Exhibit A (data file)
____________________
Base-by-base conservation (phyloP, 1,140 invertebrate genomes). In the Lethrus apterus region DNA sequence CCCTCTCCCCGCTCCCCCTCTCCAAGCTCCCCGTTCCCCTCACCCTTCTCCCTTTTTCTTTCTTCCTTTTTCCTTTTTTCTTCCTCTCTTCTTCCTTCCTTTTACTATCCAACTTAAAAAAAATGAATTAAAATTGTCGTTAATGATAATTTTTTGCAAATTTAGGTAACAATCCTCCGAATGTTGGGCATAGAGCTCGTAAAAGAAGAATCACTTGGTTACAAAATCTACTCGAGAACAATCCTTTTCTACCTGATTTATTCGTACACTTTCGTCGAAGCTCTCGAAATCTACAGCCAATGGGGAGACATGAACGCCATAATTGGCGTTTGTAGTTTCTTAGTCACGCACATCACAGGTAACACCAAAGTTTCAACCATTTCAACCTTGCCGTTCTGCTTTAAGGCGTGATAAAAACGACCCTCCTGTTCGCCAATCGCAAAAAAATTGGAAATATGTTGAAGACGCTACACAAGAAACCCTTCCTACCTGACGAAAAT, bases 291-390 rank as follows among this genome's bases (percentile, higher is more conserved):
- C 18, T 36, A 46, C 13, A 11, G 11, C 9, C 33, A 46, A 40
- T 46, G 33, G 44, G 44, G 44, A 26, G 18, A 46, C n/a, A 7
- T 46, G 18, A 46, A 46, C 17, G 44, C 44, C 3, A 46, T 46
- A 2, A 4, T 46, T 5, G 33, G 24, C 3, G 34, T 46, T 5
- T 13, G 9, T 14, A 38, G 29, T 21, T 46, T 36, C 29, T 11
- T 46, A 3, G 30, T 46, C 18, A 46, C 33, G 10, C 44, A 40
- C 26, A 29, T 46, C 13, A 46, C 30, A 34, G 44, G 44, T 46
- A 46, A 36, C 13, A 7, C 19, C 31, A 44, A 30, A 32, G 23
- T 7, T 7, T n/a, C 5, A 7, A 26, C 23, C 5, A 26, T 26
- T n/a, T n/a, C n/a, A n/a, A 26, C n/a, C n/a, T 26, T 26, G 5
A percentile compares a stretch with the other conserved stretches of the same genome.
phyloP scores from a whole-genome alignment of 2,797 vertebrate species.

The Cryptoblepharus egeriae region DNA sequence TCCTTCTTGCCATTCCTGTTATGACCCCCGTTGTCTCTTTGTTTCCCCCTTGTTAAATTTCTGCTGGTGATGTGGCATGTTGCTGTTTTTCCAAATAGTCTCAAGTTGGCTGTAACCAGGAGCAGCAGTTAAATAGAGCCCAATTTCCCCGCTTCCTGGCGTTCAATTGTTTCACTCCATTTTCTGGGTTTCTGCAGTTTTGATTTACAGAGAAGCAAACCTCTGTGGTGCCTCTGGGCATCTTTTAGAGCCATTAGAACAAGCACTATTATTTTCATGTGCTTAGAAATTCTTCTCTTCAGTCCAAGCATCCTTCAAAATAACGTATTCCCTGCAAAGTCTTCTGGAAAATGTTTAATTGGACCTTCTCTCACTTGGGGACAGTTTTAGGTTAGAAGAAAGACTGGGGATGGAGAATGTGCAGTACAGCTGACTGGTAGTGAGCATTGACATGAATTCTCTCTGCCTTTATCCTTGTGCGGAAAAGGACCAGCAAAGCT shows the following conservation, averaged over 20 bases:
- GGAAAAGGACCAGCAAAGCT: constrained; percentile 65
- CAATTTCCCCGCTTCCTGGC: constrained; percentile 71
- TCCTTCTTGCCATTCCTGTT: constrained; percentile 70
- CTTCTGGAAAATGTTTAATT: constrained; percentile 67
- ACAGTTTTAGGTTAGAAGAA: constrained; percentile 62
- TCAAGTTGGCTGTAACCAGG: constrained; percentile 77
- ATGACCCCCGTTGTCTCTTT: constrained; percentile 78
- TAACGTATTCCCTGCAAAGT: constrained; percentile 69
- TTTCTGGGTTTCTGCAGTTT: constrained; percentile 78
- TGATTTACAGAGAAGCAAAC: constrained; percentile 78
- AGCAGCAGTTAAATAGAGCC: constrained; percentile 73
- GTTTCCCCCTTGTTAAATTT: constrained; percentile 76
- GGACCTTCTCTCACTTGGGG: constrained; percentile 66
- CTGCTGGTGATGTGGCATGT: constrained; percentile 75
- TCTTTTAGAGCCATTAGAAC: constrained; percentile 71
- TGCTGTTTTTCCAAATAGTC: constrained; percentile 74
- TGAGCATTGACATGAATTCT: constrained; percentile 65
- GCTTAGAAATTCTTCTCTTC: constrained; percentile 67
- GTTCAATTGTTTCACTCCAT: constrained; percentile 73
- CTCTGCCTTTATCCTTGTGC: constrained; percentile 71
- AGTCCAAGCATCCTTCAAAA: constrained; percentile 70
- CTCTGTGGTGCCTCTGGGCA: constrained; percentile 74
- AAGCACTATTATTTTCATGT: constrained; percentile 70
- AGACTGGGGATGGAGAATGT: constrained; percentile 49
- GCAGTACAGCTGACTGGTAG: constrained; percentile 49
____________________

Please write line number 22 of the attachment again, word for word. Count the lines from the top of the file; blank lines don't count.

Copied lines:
- TAACGTATTCCCTGCAAAGT: constrained; percentile 69